Q. What do racism and classical music marketing have in common?
A. Old white people (and a troubling grasp of statistical analysis).
Generalizations can be helpful, but they can also lead us astray if we don’t understand what we’re doing with them. Let’s look at a few plausible statements that you might hear in a marketing meeting, backed up with some authoritative-sounding research from somewhere like the NEA. They might individually be true, but if you’re going to base decisions on them, it helps to know how little information they really contain.
Most classical music fans are well educated.
Most classical music fans are old.
Most people don’t like contemporary music.
Most people come to at least two concerts a year.
Each of these statements tells us something about the makeup of the audience, but combining these insights to create a picture of a typical customer can be disastrous, misusing demographic data to create a stereotype that doesn’t exist.
It might be that only 1% of the audience is both old and well educated. It might be that most of the people who come to more than three concerts a year are really into contemporary music. Even if most of the “mosts” do travel together, you only need a tiny percentage of the total audience to fill the hall or buy a record.
The best-selling record of all time is Michael Jackson’s Thriller. Worldwide, more than 110 million copies have been sold. There are 6.9 billion people in the world. That means that for everybody that bought it, 61 people didn’t. Put another way, 98.4% of people have not purchased the most popular album of all time. In the US, where most people have access to a stereo, nine out of ten people didn’t buy it.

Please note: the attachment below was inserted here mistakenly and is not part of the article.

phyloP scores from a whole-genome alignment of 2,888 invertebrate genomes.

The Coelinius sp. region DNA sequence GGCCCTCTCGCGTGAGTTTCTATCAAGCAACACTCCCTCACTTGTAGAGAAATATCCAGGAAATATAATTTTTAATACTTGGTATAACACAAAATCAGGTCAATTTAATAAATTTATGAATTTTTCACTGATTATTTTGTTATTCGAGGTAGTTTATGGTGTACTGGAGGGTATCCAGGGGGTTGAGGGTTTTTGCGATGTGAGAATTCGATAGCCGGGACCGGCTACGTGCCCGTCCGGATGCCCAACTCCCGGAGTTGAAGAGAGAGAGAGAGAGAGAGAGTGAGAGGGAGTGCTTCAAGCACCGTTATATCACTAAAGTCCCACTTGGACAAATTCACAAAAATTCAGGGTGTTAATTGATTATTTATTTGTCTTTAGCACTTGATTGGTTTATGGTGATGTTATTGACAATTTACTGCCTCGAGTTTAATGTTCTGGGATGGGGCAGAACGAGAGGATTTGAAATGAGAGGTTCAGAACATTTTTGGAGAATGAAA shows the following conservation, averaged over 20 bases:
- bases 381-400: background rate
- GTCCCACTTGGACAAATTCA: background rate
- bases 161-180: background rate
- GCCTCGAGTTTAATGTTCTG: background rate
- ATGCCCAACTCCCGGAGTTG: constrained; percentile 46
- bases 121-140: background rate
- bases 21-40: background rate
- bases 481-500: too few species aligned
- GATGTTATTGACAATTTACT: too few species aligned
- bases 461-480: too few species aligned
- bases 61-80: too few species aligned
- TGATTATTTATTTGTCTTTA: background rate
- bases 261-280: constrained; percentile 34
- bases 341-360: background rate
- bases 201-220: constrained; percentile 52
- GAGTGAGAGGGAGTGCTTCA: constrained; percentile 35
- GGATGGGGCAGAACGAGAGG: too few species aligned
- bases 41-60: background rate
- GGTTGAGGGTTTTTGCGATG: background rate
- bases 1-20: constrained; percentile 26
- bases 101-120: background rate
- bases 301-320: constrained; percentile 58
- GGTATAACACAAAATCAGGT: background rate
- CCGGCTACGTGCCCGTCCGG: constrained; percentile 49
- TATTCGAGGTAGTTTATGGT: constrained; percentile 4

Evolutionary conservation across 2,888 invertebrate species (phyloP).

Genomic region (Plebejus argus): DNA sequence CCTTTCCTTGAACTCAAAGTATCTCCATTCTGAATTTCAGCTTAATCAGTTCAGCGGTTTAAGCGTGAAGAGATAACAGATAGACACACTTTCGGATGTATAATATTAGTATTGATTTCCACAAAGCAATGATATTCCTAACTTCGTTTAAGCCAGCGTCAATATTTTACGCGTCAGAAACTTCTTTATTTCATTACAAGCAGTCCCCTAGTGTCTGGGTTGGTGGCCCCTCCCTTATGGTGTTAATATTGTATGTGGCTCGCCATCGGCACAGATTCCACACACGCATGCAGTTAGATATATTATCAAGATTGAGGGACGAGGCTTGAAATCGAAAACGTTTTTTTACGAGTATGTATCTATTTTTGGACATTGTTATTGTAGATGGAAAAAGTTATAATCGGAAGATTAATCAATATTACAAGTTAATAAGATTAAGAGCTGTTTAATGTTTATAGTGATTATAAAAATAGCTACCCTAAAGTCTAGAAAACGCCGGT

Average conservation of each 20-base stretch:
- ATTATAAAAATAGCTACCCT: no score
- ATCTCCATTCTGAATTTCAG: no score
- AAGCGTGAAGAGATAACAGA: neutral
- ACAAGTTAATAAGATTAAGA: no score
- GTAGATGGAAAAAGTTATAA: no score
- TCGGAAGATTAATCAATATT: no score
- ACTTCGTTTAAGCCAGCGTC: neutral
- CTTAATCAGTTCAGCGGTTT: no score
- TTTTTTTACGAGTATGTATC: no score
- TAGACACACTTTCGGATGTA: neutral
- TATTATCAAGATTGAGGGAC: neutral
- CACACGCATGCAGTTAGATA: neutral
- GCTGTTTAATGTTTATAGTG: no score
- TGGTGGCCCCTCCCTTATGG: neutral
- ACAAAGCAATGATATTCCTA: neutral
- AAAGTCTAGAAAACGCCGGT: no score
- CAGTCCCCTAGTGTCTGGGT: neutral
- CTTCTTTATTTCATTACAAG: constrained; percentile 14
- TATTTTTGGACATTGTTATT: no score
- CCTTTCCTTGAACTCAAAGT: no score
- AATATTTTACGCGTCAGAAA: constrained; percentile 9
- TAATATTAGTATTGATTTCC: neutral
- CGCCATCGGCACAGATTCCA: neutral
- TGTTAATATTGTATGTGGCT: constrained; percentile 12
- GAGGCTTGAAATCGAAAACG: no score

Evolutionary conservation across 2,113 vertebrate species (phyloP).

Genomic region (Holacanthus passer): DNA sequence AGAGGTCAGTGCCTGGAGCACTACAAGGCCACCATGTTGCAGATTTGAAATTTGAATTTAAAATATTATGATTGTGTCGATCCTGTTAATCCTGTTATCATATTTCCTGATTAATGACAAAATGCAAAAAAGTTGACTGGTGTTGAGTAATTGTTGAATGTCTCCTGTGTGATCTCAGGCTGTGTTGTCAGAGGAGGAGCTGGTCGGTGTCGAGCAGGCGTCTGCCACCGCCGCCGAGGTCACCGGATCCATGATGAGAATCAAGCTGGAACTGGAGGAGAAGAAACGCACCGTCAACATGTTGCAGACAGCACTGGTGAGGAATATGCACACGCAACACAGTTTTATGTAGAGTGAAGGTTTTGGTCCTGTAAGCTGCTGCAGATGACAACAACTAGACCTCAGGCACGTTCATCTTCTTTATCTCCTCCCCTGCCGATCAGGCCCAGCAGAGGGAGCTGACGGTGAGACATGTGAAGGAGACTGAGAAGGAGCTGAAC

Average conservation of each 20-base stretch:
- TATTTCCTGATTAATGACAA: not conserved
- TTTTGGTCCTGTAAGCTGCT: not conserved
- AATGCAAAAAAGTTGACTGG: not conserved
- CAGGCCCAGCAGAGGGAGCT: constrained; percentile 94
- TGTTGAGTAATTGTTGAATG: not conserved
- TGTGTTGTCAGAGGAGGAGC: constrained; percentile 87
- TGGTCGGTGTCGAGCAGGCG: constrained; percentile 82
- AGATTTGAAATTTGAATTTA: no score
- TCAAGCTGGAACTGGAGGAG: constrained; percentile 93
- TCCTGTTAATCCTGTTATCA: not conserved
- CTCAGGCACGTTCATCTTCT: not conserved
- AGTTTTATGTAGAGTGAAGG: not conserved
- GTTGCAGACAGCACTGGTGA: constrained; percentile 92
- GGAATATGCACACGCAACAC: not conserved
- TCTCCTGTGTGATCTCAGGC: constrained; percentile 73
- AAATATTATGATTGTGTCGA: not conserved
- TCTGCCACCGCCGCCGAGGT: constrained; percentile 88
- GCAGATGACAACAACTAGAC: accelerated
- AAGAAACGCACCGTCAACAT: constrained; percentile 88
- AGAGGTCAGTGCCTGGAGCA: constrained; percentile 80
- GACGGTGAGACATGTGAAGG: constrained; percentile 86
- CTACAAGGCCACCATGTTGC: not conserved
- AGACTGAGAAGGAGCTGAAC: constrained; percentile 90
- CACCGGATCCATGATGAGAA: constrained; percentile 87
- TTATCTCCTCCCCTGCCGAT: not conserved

The audience comes to an average of 4.7 concerts a year.
The average record buyer purchases 1.7 records a month.
Most people have two arms. A few people have one. I’m not sure it’s even possible to have three. If Thomas Pink got their customer research from arts organizations, then none of my shirts would fit: I have an above average number arms.
Some people buy one ticket for themselves. Some people take a date. Others take their whole family. Group them together, and you’ll completely misunderstand the purchasing process.
When your variables only exist in whole numbers, nobody conforms to the mean. You’d get more accurate results by asking just one of your customers. Even a stopped clock tells the right time twice a day.
Classical music purchasers are more likely to care about audio quality than other music consumers.
12% of the US population is black. 44% percent of the US prison population is black. There is a higher incidence of incarceration among black people than among white people.
It’s not ok for me to assume that black people are criminals, but even if it were, it wouldn’t be sensible: it’s alarming that one in 36 black people is in jail, but this doesn’t tell us anything about the other 35.
The same is true of the audiophiles. They might be more prevalent among classical music fans, but it doesn’t mean they’re the majority, and it doesn’t tell you anything about the others. Build a store for the audiophiles and you might find yourself catering to a very small audience.